- The phone is unusually slow
- The battery starts to be depleted quickly
- Unusual behavior on the phone such as randomly turning on or off
- New apps have been automatically installed
- Ads showing up much more than usual
- Applications being updated much more frequently than usual
- Contacts received SMS messages that the phone’s owner didn’t send
- The owner received a request for ransomware payment
- The owner received notification that someone is trying to reconfigure their password
- The owner received notification that someone is trying to connect from a surprising location
- On Apple phones, the green light indicating that the camera is active is displayed (when the owner is not using the camera)
- Emails or information have been transferred somewhere else
Training Employees to Protect Their Phones
“Cyber hygiene” applies just as much to smartphones as to other types of devices. As part of your enterprise’s cybersecurity training, make sure employees know how to reduce the risk. Here’s some of what any employee training program should include:
- Most breaches of smartphones involve phishing attempts or malicious apps. Some attempts take advantage of vulnerabilities in the operating system that allow attackers to run commands remotely.
- There have been many recent attempts to obtain victims’ personal details. For example, an employee might receive notification that, “You just won an iPhone 12 – click here to download.” The download looks like an app but is, in fact, a malicious code or backdoor to the device, or is another attempt to obtain personal details in order to steal a person’s identify or money.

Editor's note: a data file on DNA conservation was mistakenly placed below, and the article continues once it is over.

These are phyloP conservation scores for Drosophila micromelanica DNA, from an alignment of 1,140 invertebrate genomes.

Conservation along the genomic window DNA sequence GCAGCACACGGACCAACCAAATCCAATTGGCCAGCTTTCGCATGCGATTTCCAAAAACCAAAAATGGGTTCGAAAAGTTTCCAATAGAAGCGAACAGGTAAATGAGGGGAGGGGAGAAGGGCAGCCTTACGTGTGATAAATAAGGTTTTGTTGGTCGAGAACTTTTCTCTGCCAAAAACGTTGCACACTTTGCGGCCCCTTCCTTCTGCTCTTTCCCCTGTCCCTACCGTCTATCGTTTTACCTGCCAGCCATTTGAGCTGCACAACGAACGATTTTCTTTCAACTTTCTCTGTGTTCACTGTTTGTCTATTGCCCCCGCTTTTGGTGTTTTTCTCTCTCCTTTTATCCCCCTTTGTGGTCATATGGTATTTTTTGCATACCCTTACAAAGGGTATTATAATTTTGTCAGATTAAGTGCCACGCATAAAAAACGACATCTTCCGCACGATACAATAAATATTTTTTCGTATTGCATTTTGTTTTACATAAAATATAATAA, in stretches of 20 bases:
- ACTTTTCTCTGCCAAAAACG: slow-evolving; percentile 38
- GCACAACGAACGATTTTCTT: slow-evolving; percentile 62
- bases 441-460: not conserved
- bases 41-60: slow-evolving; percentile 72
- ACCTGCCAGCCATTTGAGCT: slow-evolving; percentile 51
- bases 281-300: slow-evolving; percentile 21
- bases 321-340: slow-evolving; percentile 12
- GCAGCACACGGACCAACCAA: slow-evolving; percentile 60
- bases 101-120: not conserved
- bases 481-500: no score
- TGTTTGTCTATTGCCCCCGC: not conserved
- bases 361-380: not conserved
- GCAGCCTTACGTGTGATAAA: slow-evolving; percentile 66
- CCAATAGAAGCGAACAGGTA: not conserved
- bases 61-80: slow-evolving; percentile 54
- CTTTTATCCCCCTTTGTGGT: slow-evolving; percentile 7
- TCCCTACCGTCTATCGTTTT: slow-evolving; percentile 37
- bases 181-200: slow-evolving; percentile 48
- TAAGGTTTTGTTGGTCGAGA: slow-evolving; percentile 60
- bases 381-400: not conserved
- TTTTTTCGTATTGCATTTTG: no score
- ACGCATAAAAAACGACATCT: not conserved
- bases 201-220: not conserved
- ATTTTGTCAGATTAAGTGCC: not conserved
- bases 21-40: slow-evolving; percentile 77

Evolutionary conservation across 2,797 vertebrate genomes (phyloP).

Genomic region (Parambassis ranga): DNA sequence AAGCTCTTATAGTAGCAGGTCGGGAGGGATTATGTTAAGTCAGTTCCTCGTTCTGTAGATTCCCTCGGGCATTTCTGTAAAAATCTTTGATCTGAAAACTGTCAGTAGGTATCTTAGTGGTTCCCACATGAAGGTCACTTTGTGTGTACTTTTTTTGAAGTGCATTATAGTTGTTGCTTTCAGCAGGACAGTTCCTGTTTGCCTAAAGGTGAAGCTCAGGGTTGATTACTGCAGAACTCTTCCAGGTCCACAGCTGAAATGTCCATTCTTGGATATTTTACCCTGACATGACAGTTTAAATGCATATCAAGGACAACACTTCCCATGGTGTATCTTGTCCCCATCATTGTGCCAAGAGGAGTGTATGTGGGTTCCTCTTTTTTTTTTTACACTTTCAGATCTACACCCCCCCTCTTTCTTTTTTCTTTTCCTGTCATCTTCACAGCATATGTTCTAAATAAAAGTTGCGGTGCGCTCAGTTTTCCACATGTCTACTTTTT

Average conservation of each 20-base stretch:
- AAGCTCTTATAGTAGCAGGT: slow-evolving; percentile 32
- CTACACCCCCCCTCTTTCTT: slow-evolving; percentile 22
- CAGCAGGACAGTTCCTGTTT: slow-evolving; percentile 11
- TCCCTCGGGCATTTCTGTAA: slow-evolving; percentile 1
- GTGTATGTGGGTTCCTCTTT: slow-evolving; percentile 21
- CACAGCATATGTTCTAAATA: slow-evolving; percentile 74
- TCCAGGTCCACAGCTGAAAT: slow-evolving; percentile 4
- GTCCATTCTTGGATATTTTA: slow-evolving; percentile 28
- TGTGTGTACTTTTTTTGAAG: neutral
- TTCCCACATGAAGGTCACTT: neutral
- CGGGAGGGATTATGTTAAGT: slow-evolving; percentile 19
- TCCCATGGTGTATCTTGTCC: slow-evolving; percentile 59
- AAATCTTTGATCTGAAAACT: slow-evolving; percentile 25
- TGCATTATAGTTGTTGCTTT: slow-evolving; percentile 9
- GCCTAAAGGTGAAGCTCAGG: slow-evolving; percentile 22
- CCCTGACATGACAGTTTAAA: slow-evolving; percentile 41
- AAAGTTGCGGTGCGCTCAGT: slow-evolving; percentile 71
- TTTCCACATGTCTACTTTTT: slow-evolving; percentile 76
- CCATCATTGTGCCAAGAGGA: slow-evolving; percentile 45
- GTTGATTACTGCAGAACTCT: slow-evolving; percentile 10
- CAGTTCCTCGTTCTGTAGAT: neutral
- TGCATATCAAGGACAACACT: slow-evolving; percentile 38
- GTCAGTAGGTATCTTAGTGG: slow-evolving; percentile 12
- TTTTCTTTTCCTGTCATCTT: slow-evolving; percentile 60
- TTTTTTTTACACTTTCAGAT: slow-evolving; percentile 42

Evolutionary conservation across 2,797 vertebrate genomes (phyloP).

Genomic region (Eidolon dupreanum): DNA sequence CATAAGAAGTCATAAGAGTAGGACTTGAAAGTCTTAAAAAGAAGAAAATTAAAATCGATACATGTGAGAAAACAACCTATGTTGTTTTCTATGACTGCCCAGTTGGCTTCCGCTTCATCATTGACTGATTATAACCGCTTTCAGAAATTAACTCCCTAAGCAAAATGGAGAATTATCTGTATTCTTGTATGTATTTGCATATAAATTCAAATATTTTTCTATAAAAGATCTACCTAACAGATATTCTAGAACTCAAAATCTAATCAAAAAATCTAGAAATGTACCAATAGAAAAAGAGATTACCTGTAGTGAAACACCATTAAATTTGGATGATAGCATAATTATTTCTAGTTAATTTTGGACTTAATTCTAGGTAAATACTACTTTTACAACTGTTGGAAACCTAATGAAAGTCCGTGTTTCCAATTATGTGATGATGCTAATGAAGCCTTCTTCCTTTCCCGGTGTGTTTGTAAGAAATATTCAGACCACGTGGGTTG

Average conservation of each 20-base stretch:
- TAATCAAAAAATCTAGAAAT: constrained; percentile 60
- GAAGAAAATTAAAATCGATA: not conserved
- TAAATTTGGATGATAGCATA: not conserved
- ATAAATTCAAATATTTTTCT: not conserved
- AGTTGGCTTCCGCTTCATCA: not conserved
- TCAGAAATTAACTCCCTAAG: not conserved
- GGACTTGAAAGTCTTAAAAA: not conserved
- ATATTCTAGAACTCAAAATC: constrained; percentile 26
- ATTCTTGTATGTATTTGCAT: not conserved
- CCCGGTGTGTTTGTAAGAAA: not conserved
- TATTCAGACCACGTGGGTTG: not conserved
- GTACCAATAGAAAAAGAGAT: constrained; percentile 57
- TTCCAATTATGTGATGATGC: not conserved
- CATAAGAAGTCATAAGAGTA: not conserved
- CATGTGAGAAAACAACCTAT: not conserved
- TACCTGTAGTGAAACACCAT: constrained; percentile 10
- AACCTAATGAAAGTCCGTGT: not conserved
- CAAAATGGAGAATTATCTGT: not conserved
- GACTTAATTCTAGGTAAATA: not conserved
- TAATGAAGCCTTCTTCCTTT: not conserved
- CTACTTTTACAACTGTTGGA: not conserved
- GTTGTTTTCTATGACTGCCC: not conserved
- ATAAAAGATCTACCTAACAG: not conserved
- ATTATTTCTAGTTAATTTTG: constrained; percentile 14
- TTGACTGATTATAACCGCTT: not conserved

- Attackers take advantage of the fact that most people are attached to their phones. (Research has shown a neurological phenomenon, whereby even when a phone is not in a person’s pocket, the person might feel a vibration in the pocket. This shows how dependent and connected we are to our phones.) Attackers also take advantage of financially related stresses.
- All smartphones should be protected by an antivirus package, which can protect the phone from an initial breach.
- Always install the latest updates, which patch bugs and provide security protection. Many people avoid installing updates because they are afraid it will slow down the phone’s functionality or wrongly believe the updates are a ploy to encourage consumers to buy new phones more quickly.
Cyber hygiene applies just as much to smartphones as to other types of devices. As part of your enterprise’s cybersecurity training, make sure employees know how to reduce the risk.
The Most Common Means of Infection
To avoid being breached, it’s important that employees avoid the following: